“Jeremy” is a song by the American rock band Pearl Jam, with lyrics written by vocalist Eddie Vedder and music written by bassist Jeff Ament. “Jeremy” was released in 1992 as the third single from Pearl Jam’s debut album Ten (1991). The song was inspired by a newspaper article Vedder read about Jeremy Wade Delle, a high school student who shot himself in front of his English class on January 8, 1991. It reached the number five spot on both the Mainstream and Modern Rock Billboard charts. It did not originally chart on the regular Billboard Hot 100 singles chart since it was not released as a commercial single in the US at the time, but a re-release in July 1995 brought it up to number 79.
The song gained popularity for its music video, directed by Mark Pellington and released in 1992, which received heavy rotation by MTV and became a hit. The original music video for “Jeremy” was directed and produced by Chris Cuffaro. Epic Records and MTV later rejected the music video and released the version directed by Pellington instead. In 1993, the “Jeremy” video was awarded four MTV Video Music Awards, including Best Video of the Year.
“Jeremy” single was released commercially to international markets in 1992, the commercial single was not released in the United States until June 27, 1995, and was only available as a more expensive import version beforehand. “Jeremy” was released as a single in 1992 with the previously unreleased B-sides “Footsteps” and “Yellow Ledbetter”, both of which can also be found on the compilation album, Lost Dogs (2003), the former as an alternate version, and the latter of which can also be found on the band’s greatest hits compilation, rearviewmirror (Greatest Hits 1991–2003). “Jeremy” became the most successful song from Ten on the American rock charts. The song peaked at number five on the Billboard Mainstream Rock Tracks and Billboard Modern Rock Tracks charts. The “Jeremy” single has been certified gold by the RIAA. At the 1993 Grammy Awards, “Jeremy” received nominations for Best Rock Song and Best Hard Rock Performance.
Outside the United States, the single was released commercially in Australia, Austria, Brazil, Germany, Indonesia, the Netherlands, and the United Kingdom. In Canada, the song reached the top 40 on the Canadian Singles Chart. “Jeremy” reached the UK Top 20. It peaked at number 93 in Germany, reached the top 40 in New Zealand, and was a top ten success in Ireland.
Chris True of Allmusic said that “Jeremy” “is where Pearl Jam mania galvanized and propelled the band past the ‘Seattle sound’ and into rock royalty.” He described it as a “classic buildup tune” and proclaimed it as “arguably Pearl Jam’s most earnest work and one of their most successful singles.” Stephen M. Deusner of Pitchfork Media said, “‘Jeremy’ is the most pat Freudian psychodrama on an album full of them.”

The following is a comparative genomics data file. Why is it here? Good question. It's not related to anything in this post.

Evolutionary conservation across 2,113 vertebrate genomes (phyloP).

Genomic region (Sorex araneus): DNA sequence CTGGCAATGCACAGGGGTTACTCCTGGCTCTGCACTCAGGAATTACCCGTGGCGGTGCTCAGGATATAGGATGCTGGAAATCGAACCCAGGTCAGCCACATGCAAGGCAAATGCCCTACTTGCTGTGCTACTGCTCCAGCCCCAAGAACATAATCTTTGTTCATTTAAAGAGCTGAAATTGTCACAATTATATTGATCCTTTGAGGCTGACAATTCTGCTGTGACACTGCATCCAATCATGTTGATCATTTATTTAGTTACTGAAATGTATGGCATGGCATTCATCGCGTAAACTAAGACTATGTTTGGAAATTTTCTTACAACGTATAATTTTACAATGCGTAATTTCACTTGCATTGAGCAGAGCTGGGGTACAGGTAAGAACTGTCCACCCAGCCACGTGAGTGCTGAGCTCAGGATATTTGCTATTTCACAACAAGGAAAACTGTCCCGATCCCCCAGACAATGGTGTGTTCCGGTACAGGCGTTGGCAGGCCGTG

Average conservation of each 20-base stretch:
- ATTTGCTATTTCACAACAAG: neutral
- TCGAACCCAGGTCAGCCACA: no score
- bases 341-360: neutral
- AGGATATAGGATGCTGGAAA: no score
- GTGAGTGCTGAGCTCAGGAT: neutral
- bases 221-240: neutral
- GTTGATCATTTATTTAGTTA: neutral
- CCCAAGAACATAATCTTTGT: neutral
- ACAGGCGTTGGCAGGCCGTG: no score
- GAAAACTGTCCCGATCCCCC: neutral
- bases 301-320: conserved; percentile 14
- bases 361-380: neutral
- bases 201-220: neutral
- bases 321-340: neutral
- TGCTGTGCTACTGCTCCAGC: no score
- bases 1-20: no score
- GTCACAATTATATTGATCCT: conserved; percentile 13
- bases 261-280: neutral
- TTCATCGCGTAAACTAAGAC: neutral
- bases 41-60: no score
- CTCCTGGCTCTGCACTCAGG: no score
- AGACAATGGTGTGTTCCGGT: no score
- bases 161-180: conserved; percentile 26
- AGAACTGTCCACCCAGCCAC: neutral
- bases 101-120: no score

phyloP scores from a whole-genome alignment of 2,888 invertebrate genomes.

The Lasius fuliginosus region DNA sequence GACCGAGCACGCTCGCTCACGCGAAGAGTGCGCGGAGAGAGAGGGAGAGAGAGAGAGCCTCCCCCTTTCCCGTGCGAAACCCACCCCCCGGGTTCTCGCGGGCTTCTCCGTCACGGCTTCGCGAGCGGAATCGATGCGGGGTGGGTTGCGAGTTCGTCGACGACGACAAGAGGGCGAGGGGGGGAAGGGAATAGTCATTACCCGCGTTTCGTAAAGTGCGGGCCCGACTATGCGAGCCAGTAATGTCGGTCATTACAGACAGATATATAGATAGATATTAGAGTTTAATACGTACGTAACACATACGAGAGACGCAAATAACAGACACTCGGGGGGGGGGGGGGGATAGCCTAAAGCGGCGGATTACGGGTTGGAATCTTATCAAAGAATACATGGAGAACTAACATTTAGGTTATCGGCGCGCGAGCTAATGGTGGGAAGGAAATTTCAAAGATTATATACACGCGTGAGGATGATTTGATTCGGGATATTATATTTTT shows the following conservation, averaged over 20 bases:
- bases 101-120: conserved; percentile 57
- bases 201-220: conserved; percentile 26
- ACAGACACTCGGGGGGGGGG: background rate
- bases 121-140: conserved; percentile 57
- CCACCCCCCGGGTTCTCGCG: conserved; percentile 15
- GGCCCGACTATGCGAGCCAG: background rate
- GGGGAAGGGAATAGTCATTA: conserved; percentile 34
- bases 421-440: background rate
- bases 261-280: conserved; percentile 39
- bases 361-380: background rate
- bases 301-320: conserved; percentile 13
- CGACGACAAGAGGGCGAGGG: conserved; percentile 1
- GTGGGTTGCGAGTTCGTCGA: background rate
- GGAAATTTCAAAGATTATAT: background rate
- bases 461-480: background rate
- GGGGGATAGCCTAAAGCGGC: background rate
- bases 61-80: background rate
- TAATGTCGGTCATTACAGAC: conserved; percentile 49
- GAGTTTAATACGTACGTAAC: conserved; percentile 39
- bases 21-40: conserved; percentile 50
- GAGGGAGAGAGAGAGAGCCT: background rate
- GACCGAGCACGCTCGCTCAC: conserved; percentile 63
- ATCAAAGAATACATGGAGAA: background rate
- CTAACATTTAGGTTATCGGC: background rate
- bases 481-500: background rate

By the time Cuffaro finished his music video, Epic had warmed up to the idea of releasing “Jeremy” as a single. Music video director Mark Pellington was brought in to handle the project. Pellington said that he “wasn’t a huge fan of the band, but the lyrics intrigued me—I spoke to Eddie, and I really got connected to his passion.” Pellington and Pearl Jam convened in Kings Cross, London, England in June 1992 to film a new version of the “Jeremy” music video.
Working with veteran editor Bruce Ashley, Pellington’s high-budget video incorporated rapid-fire editing and juxtaposition of sound, still images, graphics and text elements with live action sequences to create a collage effect. The classroom scenes were filmed at Bayonne High School in New Jersey. The video also featured many close-ups of Vedder performing the song, with the other members of Pearl Jam shown only briefly. Some of the stock imagery was similar to the original video, but when it came to the band Pellington focused on Vedder. Vedder thus serves as the video’s narrator. Ament said, “It was mostly Mark and Ed’s vision. In fact, I think it would have been a better video if the rest of the band wasn’t in it. I know some of us were having a hard time with the movie-type video that Mark made because our two previous videos were made live.” Jeremy was played by 12-year-old Trevor Wilson, in his only acting role. Wilson died in 2016 at age 36 in a drowning accident in Puerto Rico.
The video premiered on August 1, 1992, and quickly found its way into heavy rotation on MTV. Michele Romero of Entertainment Weekly described the music video as “an Afterschool Special from hell.” She stated that “when Eddie Vedder yowls the lyric ‘Jeremy spoke in class today,’ a chill frosts your cranium to the point of queasy enjoyment.” The success of the “Jeremy” video helped catapult Pearl Jam to fame. Pellington stated, “I think that video tapped into something that has always been around and will always be around. You’re always going to have peer pressure, you’re always going to have adolescent rage, you’re always going to have dysfunctional families.” The video won four MTV Video Music Awards in 1993, including Best Video of the Year, Best Group Video, Best Metal/Hard Rock Video, and Best Direction. Trevor Wilson appeared with Pearl Jam onstage when they won ‘Best Video Of The Year.’ Vedder introduced him to the crowd: “This is Trevor. He lives.”